Weiss, Rifkind, Wharton & Garrison LLP, New York (Allan
J. Arffa of counsel), for appellant-respondent.
Kasowitz, Benson, Torres & Friedman, LLP, New York (Marc
E. Kasowitz of counsel), for respondent-appellant.
J.P., Acosta, Moskowitz, Kahn, Gesmer, JJ.
Supreme Court, New York County (Nancy M. Bannon, J.), entered
October 17, 2016, which granted nonparty Isaac
Perlmutter's motions for protective orders against
disclosure of certain allegedly privileged items to the
extent of directing respondent Marvel Entertainment, LLC
(Marvel) to produce certain privilege log items allegedly
subject to the marital privilege for in camera review, and
otherwise denied the motions, unanimously modified, on the
law and the facts, to deny so much of Perlmutter's
motions as sought protective orders on the ground of marital
privilege, to direct Marvel to produce to Supreme Court all
items in Perlmutter's privilege log in which he asserts
attorney work product protection, and to remand the matter to
Supreme Court for in camera review and a determination of
whether such documents are in fact protected attorney work
product, and otherwise affirmed, without costs.
of the four factors set forth in In re Asia Global
Crossing, Ltd. (322 BR 247, 257 [Bankr S.D. NY 2005]),
which we endorse (see also e.g. Scott v Beth Israel Med.
Ctr. Inc., 17 Misc.3d 934, 941 [Sup Ct, NY County
2007]), indicates that Perlmutter lacked any reasonable
expectation of privacy in his personal use of the email
system of Marvel, his employer, and correspondingly lacked
the reasonable assurance of confidentiality that is an
essential element of the attorney-client privilege (see
Matter of Priest v Hennessy, 51 N.Y.2d 62, 69 ).
Among other factors, while Marvel's email policies during
the relevant time periods permitted "receiving e-mail
from a family member, friend, or other non-business purpose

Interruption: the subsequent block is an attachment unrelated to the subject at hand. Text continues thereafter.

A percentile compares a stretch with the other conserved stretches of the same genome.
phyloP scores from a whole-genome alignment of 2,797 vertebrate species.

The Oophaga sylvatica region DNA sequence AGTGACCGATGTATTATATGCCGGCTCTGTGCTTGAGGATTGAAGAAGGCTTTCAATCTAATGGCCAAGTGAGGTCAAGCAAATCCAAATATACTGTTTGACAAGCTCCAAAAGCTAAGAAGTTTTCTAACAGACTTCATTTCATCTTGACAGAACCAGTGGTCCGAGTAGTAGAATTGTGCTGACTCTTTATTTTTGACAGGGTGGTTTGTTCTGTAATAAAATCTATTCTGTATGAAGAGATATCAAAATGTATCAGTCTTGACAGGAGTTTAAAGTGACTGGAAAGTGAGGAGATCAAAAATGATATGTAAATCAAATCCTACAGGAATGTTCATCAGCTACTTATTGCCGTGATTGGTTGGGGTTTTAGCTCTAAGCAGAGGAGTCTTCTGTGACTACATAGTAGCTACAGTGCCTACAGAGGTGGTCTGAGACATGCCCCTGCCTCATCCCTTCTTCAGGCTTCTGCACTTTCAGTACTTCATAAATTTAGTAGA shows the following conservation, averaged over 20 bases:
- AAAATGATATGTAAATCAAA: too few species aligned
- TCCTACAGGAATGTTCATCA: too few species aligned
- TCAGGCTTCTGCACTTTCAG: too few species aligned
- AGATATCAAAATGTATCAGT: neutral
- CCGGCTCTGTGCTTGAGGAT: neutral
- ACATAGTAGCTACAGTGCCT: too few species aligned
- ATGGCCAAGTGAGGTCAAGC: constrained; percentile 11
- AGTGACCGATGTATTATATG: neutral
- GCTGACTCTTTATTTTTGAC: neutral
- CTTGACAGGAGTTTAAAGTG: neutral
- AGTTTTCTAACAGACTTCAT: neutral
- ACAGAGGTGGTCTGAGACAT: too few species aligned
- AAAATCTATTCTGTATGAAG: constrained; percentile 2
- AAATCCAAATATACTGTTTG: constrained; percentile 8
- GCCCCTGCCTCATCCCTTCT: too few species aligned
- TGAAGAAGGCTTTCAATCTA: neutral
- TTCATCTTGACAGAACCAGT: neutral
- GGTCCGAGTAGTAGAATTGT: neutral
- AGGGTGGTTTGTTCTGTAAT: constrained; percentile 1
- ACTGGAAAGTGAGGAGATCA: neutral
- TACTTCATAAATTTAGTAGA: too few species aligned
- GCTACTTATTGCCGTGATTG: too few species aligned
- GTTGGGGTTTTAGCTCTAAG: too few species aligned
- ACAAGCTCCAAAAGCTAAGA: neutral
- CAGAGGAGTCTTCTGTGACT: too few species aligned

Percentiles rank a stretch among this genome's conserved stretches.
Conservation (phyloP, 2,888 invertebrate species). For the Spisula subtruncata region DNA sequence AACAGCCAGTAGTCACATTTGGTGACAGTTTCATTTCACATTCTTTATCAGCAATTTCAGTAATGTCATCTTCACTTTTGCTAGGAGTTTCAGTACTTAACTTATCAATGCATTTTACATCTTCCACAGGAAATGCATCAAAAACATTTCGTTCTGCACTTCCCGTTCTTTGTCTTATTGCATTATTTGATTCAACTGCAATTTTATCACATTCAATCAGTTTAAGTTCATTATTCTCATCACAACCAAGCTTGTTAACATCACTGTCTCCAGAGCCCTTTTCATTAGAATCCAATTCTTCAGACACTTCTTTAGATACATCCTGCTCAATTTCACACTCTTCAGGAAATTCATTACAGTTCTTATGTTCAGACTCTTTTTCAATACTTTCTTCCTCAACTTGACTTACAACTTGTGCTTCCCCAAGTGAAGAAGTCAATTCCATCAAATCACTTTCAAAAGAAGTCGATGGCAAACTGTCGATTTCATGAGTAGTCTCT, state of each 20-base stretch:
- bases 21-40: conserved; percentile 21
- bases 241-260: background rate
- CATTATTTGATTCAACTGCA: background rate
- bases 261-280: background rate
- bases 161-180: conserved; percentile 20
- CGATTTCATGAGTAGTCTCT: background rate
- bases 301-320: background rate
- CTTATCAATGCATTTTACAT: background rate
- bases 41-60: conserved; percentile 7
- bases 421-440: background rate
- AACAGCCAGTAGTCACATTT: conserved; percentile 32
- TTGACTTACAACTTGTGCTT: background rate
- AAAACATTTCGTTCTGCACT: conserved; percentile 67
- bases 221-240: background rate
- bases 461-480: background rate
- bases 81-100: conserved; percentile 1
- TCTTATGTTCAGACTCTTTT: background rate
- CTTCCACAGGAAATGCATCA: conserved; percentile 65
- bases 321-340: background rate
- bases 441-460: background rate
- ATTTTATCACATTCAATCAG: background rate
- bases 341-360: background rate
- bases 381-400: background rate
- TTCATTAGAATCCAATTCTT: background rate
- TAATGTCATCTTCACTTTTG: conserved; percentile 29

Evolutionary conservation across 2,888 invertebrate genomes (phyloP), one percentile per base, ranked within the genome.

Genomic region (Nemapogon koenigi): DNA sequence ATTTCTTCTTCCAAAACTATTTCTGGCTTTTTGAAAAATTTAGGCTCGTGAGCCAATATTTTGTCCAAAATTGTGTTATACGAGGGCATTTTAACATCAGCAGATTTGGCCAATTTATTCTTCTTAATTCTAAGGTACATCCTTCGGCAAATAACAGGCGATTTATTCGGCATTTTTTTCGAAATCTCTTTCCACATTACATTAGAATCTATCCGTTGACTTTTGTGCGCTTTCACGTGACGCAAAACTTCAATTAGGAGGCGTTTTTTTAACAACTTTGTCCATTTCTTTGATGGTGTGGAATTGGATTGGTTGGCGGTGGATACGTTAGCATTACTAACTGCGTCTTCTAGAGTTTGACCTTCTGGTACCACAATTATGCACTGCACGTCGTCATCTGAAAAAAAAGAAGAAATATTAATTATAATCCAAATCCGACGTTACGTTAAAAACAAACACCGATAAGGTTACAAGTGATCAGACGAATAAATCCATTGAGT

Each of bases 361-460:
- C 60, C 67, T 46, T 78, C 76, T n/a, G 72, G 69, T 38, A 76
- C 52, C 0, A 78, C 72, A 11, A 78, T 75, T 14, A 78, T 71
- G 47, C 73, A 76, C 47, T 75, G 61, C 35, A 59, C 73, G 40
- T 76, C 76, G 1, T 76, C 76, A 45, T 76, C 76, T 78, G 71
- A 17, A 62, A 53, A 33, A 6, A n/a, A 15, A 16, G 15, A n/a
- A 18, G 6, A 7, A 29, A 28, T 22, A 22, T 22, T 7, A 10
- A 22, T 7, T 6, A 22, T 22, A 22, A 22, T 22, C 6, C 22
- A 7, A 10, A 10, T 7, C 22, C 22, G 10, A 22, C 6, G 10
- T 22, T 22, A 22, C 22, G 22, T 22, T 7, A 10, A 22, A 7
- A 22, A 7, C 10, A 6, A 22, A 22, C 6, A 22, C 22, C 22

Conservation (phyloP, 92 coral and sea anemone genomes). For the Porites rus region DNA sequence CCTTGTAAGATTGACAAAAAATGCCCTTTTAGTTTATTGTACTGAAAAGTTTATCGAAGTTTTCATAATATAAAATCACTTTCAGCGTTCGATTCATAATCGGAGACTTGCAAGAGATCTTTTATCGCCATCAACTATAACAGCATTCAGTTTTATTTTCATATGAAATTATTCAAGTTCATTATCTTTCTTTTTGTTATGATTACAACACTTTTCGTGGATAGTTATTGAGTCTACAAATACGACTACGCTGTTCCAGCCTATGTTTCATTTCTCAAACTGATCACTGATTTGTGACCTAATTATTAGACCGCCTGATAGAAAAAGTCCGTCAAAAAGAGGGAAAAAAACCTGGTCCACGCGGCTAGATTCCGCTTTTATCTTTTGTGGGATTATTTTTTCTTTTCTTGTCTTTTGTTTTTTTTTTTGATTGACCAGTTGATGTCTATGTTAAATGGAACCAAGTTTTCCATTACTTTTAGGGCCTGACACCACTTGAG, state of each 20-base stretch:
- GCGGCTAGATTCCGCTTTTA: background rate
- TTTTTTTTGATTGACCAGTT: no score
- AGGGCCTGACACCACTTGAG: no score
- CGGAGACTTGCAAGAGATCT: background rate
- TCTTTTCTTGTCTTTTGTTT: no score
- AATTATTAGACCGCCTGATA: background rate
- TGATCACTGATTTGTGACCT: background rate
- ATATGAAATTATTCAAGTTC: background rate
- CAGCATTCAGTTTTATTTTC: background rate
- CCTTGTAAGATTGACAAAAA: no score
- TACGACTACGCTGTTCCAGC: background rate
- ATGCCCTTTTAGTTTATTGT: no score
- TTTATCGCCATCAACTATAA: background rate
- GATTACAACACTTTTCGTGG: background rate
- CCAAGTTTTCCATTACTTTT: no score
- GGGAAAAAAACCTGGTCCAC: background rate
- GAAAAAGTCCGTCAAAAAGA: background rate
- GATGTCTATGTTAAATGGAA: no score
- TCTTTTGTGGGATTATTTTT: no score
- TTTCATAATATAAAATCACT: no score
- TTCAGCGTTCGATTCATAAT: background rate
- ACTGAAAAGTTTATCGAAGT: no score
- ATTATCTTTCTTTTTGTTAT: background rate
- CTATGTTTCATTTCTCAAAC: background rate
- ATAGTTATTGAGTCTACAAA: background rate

entity... as a courtesy, " the company nonetheless
asserted that it "owned" all emails on its system,
and that the emails were "subject to all Company rules,
policies, and conduct statements." Marvel
"reserve[d] the right to audit networks and systems on a
periodic basis to ensure [employees'] compliance"
with its email policies. It also "reserve[d] the right
to access, review, copy and delete any messages or content,
" and "to disclose such messages to any party
(inside or outside the Company)." Given, among other
factors, Perlmutter's status as Marvel's Chair, he
was, if not actually aware of Marvel's email policy,
constructively on notice of its contents (see People v
Puesan, 111 A.D.3d 222, 229 [1st Dept 2013], lv
denied 22 N.Y.3d 1202');">22 N.Y.3d 1202 ; Long v Marubeni Am.
Corp., 2006 WL 2998671, *3, 2006 U.S. Dist LEXIS 76594,
*9 [SD NY, Oct. 19, 2006, No. 05-Civ-639(GEL)(KNF)]).
use of Marvel's email system for personal correspondence
with his wife waived the confidentiality necessary for a
finding of spousal privilege (see CPLR 4502[b];
In re Reserve Fund Sec. & Derivative Litig., 275
FRD 154, 159-160 and n 2, 164 [SD NY 2011]; United States
v Etkin, 2008 WL 482281, *5, 2008 U.S. Dist LEXIS 12834,
*19-20 [SD NY, Feb. 19, 2008, No. 07-CR-913(KMK)]).
the lack of evidence that Marvel viewed any of
Perlmutter's personal emails, and the lack of evidence of
any other actual disclosure to a third party,
Perlmutter's use of Marvel's email for personal
purposes does not, standing alone, constitute a waiver of
attorney work product protections (see People v
Kozlowski, 11 N.Y.3d 223, 246 , cert
denied 556 U.S. 1282');">556 U.S. 1282 ; Bluebird Partners v
First Fid. Bank, N.J., 248 A.D.2d 219, 225 [1st Dept
1998], lv dismissed 92 N.Y.2d 946');">92 N.Y.2d 946 ). We
accordingly modify to the extent indicated (see
Kozlowski, 11 N.Y.3d at 244 n 12; Matter of Subpoena
Duces Tecum to Jane Doe, 99 N.Y.2d 434, 442 ).
is no accountant-client privilege in this state (see
First Interstate Credit Alliance v Andersen & Co.,
150 A.D.2d 291, 292 [1st Dept 1989]). Perlmutter has failed
to bear his burden of showing that the evidentiary law of
Florida, which he asserts does recognize an accountant-client
privilege, should govern this issue (see Schultz v Boy
Scouts of Am., 65 N.Y.2d 189, 202 ; Hyatt v
State of Cal. Franchise Tax Bd., 105 A.D.3d 186, 204 [2d
Dept 2013]; First Interstate Credit Alliance, 150
A.D.2d at 292-293).
reliance on the agency and common interest doctrines is
unavailing, as those doctrines do not in and of themselves
constitute a source of privilege, and there is no basis for
applying them in this case (see Ambac Assur. Corp. v
Countrywide Home Loans, Inc., 27 N.Y.3d 616, ...